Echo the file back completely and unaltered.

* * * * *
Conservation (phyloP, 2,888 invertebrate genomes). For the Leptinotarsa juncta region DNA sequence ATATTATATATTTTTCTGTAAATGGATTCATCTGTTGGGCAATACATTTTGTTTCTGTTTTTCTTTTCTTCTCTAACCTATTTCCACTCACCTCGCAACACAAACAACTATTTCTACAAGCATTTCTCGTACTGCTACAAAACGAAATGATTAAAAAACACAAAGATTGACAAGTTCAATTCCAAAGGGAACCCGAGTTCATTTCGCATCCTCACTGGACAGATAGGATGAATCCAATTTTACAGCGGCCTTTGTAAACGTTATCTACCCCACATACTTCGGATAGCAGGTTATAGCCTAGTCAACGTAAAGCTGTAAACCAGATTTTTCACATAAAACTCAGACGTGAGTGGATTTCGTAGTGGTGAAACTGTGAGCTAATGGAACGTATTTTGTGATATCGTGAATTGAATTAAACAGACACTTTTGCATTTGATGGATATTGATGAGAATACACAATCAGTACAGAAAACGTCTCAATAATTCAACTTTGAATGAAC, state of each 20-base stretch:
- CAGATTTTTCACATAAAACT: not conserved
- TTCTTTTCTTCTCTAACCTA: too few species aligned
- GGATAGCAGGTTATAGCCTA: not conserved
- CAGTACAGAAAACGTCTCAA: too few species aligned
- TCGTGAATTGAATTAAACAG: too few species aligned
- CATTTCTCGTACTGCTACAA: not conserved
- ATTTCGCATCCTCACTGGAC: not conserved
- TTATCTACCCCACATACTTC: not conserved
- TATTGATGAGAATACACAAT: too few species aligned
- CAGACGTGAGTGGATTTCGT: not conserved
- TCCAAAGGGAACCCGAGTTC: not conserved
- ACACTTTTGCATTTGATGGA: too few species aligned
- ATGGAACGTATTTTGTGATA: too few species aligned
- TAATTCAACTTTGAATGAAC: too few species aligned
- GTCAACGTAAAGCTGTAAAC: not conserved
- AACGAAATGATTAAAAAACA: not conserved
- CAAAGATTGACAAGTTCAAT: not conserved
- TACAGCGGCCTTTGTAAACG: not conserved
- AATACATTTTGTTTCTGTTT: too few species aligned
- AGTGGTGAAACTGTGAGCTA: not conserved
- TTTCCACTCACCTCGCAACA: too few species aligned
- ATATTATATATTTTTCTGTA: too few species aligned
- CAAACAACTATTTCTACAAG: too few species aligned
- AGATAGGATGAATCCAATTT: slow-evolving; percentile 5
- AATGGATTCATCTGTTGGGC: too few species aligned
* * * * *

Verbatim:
Conservation (phyloP, 2,888 invertebrate genomes). For the Leptinotarsa juncta region DNA sequence ATATTATATATTTTTCTGTAAATGGATTCATCTGTTGGGCAATACATTTTGTTTCTGTTTTTCTTTTCTTCTCTAACCTATTTCCACTCACCTCGCAACACAAACAACTATTTCTACAAGCATTTCTCGTACTGCTACAAAACGAAATGATTAAAAAACACAAAGATTGACAAGTTCAATTCCAAAGGGAACCCGAGTTCATTTCGCATCCTCACTGGACAGATAGGATGAATCCAATTTTACAGCGGCCTTTGTAAACGTTATCTACCCCACATACTTCGGATAGCAGGTTATAGCCTAGTCAACGTAAAGCTGTAAACCAGATTTTTCACATAAAACTCAGACGTGAGTGGATTTCGTAGTGGTGAAACTGTGAGCTAATGGAACGTATTTTGTGATATCGTGAATTGAATTAAACAGACACTTTTGCATTTGATGGATATTGATGAGAATACACAATCAGTACAGAAAACGTCTCAATAATTCAACTTTGAATGAAC, state of each 20-base stretch:
- CAGATTTTTCACATAAAACT: not conserved
- TTCTTTTCTTCTCTAACCTA: too few species aligned
- GGATAGCAGGTTATAGCCTA: not conserved
- CAGTACAGAAAACGTCTCAA: too few species aligned
- TCGTGAATTGAATTAAACAG: too few species aligned
- CATTTCTCGTACTGCTACAA: not conserved
- ATTTCGCATCCTCACTGGAC: not conserved
- TTATCTACCCCACATACTTC: not conserved
- TATTGATGAGAATACACAAT: too few species aligned
- CAGACGTGAGTGGATTTCGT: not conserved
- TCCAAAGGGAACCCGAGTTC: not conserved
- ACACTTTTGCATTTGATGGA: too few species aligned
- ATGGAACGTATTTTGTGATA: too few species aligned
- TAATTCAACTTTGAATGAAC: too few species aligned
- GTCAACGTAAAGCTGTAAAC: not conserved
- AACGAAATGATTAAAAAACA: not conserved
- CAAAGATTGACAAGTTCAAT: not conserved
- TACAGCGGCCTTTGTAAACG: not conserved
- AATACATTTTGTTTCTGTTT: too few species aligned
- AGTGGTGAAACTGTGAGCTA: not conserved
- TTTCCACTCACCTCGCAACA: too few species aligned
- ATATTATATATTTTTCTGTA: too few species aligned
- CAAACAACTATTTCTACAAG: too few species aligned
- AGATAGGATGAATCCAATTT: slow-evolving; percentile 5
- AATGGATTCATCTGTTGGGC: too few species aligned